The original builder of Seymour Point, Helen Seymour Sylvester, was the daughter of William H. Seymour, who apparently lived to be at least 100 years old as demonstrated by this article in the Utica Herald Dispatch dated July 15, 1902.
WILLIAM H. SEYMOUR - 100 YEARS OLD
His Centennary Celebrated in Brockport
-- His Father Was a Brother of Horatio Seymour's Grandfather
The one hundredth birthday of William H. Seymour of Brockbort was fittingly celebrated in that village yesterday. Early in the morning the church bells were rung loud and loudly, flags were displayed at the homes of those living near Mr. Seymour's residence and the municipality itself recognized the event by flinging out its flag from the pole of the village hall.
In the morning Mr. Seymour enjoyed an automobile ride in company with Wilson H. Moore and from 5 until 7 o'clock this evening a reception tendered to his friends and the public upon the lawn of his home. The guests were received by Mrs. William B. Sylvester, Mr. Seymour's daughter, and refreshments were served by the ladies of the Presbyterian Church. Heinrich's orchestra furnished music.
William H. Seymour was born July 15, 1802 in the village of Litchfield, Conn., and is the fifth in descent from Richard Seymour, whose name first appears upon the town records of Hartford in 1639. The family is remarkable for the longevity of its members, the aggregate ages of the past five generations being 420 years.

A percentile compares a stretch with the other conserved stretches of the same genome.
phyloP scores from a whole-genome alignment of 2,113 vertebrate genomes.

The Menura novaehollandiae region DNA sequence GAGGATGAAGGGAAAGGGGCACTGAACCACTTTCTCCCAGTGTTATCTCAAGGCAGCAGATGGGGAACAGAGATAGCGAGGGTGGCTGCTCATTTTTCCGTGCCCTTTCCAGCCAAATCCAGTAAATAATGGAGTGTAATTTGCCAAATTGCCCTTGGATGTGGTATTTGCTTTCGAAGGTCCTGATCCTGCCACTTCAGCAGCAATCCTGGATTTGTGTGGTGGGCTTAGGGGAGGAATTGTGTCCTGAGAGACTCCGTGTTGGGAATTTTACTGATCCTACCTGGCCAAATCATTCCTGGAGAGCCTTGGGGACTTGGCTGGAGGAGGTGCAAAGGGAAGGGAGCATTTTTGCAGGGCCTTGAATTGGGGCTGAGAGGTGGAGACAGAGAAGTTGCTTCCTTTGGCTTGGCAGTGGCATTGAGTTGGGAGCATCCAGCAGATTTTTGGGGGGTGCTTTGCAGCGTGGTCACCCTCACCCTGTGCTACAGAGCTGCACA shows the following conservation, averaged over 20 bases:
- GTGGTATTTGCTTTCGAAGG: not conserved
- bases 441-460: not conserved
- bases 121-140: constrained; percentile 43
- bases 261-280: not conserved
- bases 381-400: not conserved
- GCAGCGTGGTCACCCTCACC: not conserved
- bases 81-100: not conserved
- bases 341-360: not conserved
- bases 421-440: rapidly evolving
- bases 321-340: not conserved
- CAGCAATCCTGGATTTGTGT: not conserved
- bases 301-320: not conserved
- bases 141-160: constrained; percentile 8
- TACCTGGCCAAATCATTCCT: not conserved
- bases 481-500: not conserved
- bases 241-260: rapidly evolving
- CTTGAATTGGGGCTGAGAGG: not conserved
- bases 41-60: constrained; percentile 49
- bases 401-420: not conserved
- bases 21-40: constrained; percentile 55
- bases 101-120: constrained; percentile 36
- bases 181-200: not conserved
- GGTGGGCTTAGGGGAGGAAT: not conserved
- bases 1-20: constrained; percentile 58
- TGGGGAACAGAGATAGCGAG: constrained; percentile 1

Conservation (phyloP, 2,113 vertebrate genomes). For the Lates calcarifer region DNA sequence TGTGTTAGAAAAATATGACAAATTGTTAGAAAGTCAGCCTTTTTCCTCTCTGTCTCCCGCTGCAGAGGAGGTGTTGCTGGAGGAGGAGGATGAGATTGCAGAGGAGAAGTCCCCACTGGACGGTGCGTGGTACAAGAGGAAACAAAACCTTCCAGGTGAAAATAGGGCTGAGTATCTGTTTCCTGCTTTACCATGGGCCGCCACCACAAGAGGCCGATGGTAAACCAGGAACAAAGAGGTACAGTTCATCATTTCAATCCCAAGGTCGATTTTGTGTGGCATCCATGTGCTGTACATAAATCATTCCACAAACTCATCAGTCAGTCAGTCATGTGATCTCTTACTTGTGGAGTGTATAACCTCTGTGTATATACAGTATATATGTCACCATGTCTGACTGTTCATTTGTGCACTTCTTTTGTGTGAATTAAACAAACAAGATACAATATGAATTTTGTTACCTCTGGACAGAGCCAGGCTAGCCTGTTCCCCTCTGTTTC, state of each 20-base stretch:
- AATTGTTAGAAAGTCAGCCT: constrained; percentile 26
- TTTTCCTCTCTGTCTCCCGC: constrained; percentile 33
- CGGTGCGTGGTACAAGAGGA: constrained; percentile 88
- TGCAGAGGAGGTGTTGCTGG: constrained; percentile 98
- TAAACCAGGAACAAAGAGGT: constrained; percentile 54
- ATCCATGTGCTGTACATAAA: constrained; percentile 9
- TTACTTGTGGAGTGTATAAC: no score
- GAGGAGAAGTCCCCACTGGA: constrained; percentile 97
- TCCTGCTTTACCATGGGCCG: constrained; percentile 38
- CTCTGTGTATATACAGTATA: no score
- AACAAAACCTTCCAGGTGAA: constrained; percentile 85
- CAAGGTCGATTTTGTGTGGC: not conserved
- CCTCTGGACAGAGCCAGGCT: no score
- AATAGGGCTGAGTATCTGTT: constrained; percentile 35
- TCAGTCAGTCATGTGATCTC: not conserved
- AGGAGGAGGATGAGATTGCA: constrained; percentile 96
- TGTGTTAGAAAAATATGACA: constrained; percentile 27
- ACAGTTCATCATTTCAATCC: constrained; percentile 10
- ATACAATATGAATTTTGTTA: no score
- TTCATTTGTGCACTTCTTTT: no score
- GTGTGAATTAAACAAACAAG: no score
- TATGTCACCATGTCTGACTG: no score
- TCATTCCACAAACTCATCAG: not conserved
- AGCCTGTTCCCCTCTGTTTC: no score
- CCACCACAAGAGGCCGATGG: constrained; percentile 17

Mr. Seymour is a "real son of the American revolution," Samuel Seymour, his father, and his uncle, Moses Seymour, having held commissions in the revolutionary army as capital and major respectively. After the revolution, the brothers, Samuel and Moses, engaged together in the manufacture of hats in Litchfield. Moses Seymour was the father of the Hon. Henry Seymour, canal commissioner of the State of New York during the construction of the Erie Canal, and whose son, Horatio Seymour, was once Governor of New York.